Outside of physics we know nothing of action at a distance. When we try to connect cause and effect in the experiences which natural objects afford us, it seems at first as if there were no other mutual actions than those of immediate contact, e.g. the communication of motion by impact, push and pull, heating or inducing combustion by means of a flame, etc. It is true that even in everyday experience weight, which is in a sense action at a distance, plays a very important part. But since in daily experience the weight of bodies meets us as something constant, something not linked to any cause which is variable in time or place, we do not in everyday life speculate as to the cause of gravity, and therefore do not become conscious of its character as action at a distance. It was Newton's theory of gravitation that first assigned a cause for gravity by interpreting it as action at a distance, proceeding from masses. Newton's theory is probably the greatest stride ever made in the effort towards the causal nexus of natural phenomena. And yet this theory evoked a lively sense of discomfort among Newton's contemporaries, because it seemed to be in conflict with the principle springing from the rest of experience, that there can be reciprocal action only through contact, and not through immediate action at a distance.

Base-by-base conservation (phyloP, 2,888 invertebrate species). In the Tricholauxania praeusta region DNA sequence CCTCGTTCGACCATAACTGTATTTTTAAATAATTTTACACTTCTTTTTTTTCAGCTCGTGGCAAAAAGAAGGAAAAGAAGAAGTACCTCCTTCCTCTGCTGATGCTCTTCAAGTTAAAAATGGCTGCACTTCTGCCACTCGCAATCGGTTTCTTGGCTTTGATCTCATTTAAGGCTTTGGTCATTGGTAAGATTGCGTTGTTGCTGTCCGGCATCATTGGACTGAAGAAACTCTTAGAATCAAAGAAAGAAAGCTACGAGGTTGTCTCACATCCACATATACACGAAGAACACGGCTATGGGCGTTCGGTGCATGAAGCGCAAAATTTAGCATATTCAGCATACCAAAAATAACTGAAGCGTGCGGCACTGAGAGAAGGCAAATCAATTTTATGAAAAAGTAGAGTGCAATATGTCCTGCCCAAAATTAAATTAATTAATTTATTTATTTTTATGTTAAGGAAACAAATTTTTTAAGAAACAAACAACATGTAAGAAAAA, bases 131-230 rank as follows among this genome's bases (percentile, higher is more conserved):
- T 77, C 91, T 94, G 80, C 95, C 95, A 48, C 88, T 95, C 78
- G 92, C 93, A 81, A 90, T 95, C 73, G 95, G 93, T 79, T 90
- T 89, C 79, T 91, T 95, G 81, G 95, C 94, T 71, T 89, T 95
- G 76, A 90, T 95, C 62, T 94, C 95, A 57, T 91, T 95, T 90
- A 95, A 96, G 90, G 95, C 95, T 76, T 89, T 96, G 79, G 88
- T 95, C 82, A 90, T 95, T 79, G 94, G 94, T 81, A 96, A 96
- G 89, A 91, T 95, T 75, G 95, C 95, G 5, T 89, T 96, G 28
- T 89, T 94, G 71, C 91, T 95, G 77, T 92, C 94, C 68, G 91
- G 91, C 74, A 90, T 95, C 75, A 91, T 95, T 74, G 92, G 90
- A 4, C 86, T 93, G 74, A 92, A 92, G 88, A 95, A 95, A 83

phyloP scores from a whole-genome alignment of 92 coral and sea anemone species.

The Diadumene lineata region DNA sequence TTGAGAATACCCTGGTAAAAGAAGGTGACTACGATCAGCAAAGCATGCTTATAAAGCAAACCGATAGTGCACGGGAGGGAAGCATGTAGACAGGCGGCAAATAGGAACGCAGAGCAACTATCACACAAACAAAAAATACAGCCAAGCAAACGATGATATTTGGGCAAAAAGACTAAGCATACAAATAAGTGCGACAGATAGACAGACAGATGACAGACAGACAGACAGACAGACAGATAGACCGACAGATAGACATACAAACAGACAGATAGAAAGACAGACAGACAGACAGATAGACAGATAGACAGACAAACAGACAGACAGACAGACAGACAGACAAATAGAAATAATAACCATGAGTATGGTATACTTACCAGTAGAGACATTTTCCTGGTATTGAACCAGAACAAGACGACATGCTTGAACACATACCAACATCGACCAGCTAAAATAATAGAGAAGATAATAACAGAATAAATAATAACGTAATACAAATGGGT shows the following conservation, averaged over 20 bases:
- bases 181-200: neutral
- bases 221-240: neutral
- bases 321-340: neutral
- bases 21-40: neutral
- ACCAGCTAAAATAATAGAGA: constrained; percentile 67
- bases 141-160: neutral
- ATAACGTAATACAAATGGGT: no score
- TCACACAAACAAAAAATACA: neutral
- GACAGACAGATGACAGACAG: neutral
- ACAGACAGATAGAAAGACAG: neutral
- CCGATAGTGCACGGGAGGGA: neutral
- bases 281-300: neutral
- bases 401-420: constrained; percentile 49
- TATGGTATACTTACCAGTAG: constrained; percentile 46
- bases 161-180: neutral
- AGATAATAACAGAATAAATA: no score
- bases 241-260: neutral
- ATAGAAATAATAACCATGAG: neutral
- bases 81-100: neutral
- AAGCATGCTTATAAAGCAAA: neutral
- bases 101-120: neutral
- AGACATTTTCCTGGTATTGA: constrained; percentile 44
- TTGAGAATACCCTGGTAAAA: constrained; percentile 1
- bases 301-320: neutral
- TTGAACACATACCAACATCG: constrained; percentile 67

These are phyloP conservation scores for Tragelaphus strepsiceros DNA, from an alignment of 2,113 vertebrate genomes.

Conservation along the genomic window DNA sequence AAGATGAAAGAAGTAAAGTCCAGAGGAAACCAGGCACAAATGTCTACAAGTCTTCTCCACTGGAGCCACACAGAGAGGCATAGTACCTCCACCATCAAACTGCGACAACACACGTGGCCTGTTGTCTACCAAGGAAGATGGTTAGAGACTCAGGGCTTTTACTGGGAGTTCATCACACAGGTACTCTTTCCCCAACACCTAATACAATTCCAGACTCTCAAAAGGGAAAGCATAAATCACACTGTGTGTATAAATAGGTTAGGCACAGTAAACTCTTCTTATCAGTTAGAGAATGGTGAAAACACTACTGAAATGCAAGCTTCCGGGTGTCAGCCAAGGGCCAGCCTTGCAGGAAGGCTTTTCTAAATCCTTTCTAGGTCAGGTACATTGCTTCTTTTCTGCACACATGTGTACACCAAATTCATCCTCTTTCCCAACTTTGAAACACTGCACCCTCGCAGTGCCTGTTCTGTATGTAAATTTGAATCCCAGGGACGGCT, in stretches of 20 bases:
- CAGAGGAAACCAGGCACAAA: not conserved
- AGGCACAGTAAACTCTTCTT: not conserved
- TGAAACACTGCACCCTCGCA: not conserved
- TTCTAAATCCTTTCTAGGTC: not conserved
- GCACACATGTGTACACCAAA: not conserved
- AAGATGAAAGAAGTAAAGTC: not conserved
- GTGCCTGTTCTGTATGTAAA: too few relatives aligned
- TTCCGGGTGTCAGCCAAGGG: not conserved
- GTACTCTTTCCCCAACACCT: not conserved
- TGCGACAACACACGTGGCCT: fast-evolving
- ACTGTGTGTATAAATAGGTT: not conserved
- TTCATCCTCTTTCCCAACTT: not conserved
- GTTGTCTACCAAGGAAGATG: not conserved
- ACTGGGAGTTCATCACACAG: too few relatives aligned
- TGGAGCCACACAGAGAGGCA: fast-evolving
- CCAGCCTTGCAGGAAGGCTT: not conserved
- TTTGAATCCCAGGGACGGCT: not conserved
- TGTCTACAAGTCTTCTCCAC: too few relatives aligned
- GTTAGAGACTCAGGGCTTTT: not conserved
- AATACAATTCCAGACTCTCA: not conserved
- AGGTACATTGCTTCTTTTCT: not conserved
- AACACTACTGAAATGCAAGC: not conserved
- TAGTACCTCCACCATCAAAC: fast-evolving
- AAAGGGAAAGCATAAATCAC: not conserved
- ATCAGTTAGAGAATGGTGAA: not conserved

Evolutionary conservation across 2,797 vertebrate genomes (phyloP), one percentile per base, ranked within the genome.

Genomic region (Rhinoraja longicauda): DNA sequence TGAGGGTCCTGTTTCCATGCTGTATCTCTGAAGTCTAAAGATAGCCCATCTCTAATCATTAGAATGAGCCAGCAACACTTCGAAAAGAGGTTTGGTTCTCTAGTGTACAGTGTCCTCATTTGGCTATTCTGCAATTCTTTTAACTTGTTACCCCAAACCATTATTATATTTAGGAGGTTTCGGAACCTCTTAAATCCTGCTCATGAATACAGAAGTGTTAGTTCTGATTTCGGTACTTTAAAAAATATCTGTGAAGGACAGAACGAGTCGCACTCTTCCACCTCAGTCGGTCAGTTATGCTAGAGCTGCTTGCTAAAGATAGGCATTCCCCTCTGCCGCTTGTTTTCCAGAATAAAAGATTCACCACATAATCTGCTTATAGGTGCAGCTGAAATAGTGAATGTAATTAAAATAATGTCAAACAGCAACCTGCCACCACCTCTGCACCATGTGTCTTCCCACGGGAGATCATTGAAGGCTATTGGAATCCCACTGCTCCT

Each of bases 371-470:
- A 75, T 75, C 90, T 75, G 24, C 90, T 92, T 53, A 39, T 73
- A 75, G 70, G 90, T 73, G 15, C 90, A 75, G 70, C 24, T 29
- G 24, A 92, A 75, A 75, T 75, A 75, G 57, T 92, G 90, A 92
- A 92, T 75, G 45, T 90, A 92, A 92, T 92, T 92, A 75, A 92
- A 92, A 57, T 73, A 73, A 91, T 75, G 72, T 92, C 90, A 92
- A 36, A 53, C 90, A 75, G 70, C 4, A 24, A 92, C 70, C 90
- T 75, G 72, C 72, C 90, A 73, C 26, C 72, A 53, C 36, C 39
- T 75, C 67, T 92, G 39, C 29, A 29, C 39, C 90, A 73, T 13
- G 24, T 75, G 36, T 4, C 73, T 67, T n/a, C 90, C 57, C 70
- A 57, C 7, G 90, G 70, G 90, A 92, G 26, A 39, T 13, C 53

It is only with reluctance that man's desire for knowledge endures a dualism of this kind. How was unity to be preserved in his comprehension of the forces of nature? Either by trying to look upon contact forces as being themselves distant forces which admittedly are observable only at a very small distance and this was the road which Newton's followers, who were entirely under the spell of his doctrine, mostly preferred to take; or by assuming that the Newtonian action at a distance is only apparently immediate action at a distance, but in truth is conveyed by a medium permeating space, whaether by movements or by elastic deformation of this medium. Thus the endeavor toward a unified view of the nature of forces leads to the hypothesis of an aether. This hypothesis, to be sure, did not at first bring with it any advance in the theory of gravitation or in physics generally, so that it became customary to treat Newton's law of force as an axiom not further reducible. But the aether hypothesis was bound always to play some part in physical science, even if at first only a latent part.